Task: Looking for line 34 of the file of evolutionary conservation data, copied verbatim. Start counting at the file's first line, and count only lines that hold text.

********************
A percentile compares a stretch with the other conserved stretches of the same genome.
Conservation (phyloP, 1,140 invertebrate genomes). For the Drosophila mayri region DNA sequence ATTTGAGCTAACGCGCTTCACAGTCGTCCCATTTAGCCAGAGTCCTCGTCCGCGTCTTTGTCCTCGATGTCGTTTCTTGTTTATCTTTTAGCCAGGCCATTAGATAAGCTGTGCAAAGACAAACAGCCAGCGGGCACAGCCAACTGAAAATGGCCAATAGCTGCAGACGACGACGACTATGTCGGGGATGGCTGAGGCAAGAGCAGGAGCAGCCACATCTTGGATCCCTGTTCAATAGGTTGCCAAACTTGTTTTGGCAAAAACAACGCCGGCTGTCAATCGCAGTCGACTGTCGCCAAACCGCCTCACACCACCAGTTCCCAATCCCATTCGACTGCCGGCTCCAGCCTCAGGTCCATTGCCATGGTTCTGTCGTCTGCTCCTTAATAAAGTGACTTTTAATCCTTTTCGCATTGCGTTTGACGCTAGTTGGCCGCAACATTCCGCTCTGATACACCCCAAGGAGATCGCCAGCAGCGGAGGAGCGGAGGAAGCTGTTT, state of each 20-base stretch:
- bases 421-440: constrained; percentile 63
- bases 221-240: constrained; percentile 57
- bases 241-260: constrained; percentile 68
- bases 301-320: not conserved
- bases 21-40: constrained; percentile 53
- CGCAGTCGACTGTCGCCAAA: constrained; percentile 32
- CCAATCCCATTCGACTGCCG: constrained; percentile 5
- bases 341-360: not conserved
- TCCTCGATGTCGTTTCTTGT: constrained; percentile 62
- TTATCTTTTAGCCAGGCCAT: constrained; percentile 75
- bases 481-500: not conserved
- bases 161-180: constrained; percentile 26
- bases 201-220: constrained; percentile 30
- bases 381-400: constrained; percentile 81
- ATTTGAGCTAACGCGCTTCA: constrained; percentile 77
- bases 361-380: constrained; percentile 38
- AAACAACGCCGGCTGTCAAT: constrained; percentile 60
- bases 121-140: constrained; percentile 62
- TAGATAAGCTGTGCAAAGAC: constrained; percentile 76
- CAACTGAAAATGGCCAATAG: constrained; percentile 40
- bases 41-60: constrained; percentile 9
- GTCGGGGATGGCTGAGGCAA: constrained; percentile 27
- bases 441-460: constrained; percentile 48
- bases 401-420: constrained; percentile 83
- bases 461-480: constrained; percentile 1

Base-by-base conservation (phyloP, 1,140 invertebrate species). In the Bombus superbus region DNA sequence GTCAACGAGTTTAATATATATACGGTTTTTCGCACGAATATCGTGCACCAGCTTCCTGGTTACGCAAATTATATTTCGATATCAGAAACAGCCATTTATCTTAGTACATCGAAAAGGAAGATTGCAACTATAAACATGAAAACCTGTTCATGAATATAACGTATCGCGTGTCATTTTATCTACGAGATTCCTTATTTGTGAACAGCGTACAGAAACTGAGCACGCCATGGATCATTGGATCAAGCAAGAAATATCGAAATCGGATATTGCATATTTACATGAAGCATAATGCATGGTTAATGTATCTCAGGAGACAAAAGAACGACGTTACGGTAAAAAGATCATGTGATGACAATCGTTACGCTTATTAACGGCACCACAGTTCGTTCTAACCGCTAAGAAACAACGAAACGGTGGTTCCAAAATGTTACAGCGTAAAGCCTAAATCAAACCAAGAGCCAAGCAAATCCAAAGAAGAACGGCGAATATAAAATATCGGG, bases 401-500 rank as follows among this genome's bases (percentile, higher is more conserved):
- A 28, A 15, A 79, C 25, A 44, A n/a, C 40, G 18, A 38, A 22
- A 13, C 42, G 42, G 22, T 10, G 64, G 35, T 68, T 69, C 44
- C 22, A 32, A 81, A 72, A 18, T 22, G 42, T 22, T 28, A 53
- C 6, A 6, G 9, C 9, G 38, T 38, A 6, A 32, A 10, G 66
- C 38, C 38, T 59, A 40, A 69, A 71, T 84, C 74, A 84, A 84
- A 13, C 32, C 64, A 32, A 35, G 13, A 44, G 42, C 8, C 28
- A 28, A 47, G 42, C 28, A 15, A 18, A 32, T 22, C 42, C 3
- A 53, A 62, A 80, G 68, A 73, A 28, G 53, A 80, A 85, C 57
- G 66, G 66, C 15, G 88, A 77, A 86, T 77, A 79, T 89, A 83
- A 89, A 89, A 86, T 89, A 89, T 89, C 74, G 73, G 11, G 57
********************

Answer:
- A 13, C 32, C 64, A 32, A 35, G 13, A 44, G 42, C 8, C 28